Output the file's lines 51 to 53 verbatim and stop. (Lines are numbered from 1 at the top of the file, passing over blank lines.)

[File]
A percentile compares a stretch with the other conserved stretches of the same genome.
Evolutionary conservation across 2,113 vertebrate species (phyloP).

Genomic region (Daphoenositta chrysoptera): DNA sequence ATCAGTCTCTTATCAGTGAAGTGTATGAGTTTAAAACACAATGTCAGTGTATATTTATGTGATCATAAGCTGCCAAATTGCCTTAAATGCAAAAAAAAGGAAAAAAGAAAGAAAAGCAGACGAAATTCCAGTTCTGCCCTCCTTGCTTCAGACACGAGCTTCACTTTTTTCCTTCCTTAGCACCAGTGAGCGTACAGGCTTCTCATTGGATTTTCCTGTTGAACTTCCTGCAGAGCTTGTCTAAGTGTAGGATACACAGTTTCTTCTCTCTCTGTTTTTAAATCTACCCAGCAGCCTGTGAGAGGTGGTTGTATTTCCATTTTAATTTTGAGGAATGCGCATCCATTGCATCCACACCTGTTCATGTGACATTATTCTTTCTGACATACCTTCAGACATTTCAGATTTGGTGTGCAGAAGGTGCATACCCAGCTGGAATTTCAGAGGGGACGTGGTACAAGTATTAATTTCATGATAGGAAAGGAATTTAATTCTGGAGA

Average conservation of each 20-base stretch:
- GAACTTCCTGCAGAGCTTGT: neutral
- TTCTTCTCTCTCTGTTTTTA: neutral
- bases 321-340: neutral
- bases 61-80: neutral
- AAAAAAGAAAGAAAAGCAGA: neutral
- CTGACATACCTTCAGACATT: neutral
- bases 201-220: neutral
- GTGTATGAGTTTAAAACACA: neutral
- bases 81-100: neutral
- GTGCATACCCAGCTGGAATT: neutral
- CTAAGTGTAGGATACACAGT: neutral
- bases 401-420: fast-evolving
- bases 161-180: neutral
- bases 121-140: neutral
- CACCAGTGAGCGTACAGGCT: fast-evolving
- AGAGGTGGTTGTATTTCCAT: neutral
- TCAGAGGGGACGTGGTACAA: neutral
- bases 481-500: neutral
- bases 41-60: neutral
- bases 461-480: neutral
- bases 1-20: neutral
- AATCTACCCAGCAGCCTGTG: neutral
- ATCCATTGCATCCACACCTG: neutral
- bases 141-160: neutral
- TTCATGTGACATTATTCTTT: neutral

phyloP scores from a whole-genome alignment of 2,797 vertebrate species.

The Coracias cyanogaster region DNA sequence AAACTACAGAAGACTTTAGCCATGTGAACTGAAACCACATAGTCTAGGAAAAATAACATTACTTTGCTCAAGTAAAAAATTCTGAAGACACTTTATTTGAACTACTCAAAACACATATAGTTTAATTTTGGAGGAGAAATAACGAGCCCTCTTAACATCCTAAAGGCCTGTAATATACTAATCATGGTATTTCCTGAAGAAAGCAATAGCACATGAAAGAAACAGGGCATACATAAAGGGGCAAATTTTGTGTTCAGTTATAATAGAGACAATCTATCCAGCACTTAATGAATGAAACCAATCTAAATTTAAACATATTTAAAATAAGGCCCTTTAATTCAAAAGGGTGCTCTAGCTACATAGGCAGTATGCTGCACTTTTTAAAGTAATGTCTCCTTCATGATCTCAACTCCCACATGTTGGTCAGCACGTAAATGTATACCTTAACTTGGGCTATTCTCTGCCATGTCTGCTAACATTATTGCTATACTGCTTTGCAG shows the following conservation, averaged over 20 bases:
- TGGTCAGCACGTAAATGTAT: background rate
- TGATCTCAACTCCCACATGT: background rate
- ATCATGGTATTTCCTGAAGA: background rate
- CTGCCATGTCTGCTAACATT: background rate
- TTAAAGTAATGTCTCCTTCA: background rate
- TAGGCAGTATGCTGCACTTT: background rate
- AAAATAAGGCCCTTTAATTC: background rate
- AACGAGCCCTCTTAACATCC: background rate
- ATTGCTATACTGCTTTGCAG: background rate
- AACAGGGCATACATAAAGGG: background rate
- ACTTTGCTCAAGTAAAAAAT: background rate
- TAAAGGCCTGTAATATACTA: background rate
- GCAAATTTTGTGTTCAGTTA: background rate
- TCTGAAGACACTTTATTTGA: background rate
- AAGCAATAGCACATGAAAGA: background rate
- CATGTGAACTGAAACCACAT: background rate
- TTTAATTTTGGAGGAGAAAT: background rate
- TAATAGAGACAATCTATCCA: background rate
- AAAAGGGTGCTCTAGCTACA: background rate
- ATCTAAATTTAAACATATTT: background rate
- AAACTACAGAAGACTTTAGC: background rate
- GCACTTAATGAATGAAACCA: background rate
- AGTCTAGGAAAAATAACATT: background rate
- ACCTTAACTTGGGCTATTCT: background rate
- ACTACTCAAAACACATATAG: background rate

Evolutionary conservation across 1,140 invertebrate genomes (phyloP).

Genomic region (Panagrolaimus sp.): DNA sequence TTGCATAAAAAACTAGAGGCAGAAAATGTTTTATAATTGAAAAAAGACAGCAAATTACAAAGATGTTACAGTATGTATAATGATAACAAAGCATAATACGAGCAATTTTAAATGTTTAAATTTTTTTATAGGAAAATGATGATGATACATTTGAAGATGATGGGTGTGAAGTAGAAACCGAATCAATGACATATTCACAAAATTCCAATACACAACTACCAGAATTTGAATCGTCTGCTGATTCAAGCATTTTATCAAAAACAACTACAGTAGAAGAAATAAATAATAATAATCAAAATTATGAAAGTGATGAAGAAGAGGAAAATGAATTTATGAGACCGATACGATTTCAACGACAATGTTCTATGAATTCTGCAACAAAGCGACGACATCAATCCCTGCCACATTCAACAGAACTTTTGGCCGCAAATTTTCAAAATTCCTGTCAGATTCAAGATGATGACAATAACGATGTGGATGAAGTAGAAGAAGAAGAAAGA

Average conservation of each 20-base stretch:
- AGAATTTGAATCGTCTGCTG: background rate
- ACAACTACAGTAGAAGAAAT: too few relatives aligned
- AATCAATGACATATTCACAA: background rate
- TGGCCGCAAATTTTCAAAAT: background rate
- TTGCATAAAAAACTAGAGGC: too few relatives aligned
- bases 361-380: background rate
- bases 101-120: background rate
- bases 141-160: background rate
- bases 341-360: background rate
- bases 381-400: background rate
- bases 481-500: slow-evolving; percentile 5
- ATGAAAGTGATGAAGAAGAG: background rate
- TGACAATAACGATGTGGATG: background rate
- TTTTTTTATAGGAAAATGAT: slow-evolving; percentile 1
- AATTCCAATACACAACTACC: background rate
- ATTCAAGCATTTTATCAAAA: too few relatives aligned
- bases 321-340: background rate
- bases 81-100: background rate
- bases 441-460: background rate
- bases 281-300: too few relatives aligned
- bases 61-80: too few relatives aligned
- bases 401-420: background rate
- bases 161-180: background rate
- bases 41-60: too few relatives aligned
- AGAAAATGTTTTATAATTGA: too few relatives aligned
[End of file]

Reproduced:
- ATCTAAATTTAAACATATTT: background rate
- AAACTACAGAAGACTTTAGC: background rate
- GCACTTAATGAATGAAACCA: background rate